And there's the huge project that started all of this: The Chantry of the Deepflame which needs one more section written and another couple editing passes...

And so it goes...

Saturday, January 7, 2017

What if Dispel Magic...really did?

Dispel Magic:

First Edition Dispel Magic

Dispel Magic (Abjuration)
Level: 3     Components: V, S    Range: 6"     Casting Time: 6 segments    Duration: Permanent     Saving Throw: None    Area of Effect: 3" cube
Explanation/Description: When a cleric casts this spell, it neutralizes or negates the magic it comes in contact with as follows: A Dispel Magic will not affect a specially enchanted item such as a scroll, magic ring, wand, rod, staff, miscellaneous magic item, magic weapon, magic shield, or magic armour. It will destroy magic potions (they are treated as 12th level for purposes of this spell), remove spells cast upon persons or objects, or counter the casting of spells in the area of effect. The base chance for success of a Dispel Magic spell is 50%. For every level of experience of the character casting the Dispel Magic above that of the creature whose magic is to be dispelled (or above the efficiency level of the object from which the magic is issuing), the base chance increases by 5%, so that if there are 10 levels of difference, there is a 100% chance. For every level below the experience/efficiency level of the creature/object, the base chance is reduced by 2%. Note that this spell can be very effective when used upon charmed and similarly beguiled creatures. It is automatic in negating the spell caster's own magic.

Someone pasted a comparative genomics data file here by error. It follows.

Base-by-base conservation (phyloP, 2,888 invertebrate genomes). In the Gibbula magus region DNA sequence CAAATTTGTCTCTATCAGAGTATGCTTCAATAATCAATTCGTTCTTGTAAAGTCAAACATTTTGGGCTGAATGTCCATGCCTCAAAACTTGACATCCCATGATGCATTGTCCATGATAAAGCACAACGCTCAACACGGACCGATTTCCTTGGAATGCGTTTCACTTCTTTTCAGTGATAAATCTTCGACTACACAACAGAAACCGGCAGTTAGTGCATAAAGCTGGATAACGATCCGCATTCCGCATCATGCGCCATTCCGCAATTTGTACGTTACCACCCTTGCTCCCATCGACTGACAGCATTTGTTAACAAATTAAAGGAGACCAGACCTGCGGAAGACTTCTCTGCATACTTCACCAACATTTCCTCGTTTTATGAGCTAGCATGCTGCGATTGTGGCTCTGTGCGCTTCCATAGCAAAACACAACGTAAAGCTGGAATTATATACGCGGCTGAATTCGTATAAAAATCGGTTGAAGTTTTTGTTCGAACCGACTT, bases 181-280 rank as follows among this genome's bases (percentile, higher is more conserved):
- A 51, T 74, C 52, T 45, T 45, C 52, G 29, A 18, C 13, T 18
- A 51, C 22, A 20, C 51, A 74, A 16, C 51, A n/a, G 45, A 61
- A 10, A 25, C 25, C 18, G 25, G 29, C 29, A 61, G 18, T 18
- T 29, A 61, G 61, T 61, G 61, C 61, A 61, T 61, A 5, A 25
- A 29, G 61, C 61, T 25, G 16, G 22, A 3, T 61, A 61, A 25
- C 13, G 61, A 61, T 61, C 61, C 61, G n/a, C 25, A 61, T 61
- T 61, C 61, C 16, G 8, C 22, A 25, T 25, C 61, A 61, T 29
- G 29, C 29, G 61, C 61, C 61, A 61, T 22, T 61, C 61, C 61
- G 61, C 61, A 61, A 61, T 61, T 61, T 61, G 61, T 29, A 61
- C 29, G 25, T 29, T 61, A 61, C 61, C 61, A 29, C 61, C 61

Fifth Edition Dispel Magic

Dispel Magic
3rd-level abjuration
Casting Time: 1 action
Range: 120 feet
Components: V, S
Duration: Instantaneous
Choose one creature, object, or magical effect within range. Any spell of 3rd level or lower on the target ends. For each spell of 4th level or higher on the target, make an ability check using your spellcasting ability. The DC equals 10 + the spell’s level. On a successful check, the spell ends.
At Higher Levels: When you cast this spell using a spell slot of 4th level or higher, you automatically end the effects of a spell on the target if the spell’s level is equal to or less than the level of the spell slot you used.

Okay - it's a little fiddly for me but workable in either system (and is similar in most flavors of D&D).

What if Dispel Magic was a touch spell - such that anything the magic user touches, including permanent items like rings or magic swords as well as spell effects, will be dispelled.

But that also includes any magic on the magic user's person (scrolls, wands, etc.) and any uncast spells the magic user has with a chance (somehow based on Intelligence or perhaps Wisdom) of erasing one random spell permanently.

Maybe this is too powerful for a third level spell - I'd like to make it a FIRST level spell - but the downside might be enough so that it's not cast willy nilly... I don't know. Just typing this stream-of-consciousness.

So - in combat, a magic user has to decide quickly if losing everything he or she can't drop or doesn't have time to drop is worth sacrificing to undo a spell effect from the BBEG. Non combat exploration becomes just inconvenient, perhaps, to shed all the magic stuff (I'd suggest it takes a full round - or how about a full round PLUS any Dexterity penalties the Magic User has?) but it adds to the danger if there's a wandering monster or something on the other side of that magically warded door or if Dispel Magic triggers some other magical or mechanical effect...

So... what about dispelling magical effects like Invisibility or stinking cloud or something? Well, if it's a touch spell, the Magic User has to touch the magical effect - no casting this at any range - so reaching out and touching what the MU thinks is invisible - and thus dispelling the magic of everything that being is carrying... Or touching the stinking cloud - means taking one round of damage and having nothing to protect the MU from that damage except hit points...